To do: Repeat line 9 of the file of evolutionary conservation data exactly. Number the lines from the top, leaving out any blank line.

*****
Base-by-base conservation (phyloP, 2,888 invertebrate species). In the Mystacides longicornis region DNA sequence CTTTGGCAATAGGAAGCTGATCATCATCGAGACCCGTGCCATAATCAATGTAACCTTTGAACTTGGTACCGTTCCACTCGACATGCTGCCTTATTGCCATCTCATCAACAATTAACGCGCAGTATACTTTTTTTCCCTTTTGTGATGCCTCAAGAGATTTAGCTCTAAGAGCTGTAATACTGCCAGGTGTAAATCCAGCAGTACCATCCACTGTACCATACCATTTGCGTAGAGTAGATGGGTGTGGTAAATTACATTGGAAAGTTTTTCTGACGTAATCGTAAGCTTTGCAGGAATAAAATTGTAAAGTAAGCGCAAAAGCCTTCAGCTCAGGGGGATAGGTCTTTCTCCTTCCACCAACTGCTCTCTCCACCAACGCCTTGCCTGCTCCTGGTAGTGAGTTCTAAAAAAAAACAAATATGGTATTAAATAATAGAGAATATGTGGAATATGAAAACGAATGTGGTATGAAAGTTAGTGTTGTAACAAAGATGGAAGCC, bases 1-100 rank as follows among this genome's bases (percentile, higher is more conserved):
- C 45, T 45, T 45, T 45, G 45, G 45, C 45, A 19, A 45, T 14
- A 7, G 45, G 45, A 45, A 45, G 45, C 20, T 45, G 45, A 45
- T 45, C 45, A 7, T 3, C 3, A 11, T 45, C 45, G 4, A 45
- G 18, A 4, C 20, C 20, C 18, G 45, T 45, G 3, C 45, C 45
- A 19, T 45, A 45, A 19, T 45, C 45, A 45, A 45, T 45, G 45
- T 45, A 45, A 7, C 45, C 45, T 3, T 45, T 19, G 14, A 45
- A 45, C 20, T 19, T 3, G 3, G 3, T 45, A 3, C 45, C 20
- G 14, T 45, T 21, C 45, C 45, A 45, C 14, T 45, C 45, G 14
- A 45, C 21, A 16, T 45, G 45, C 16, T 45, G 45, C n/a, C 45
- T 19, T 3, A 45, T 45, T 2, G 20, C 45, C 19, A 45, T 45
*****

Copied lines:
- G 14, T 45, T 21, C 45, C 45, A 45, C 14, T 45, C 45, G 14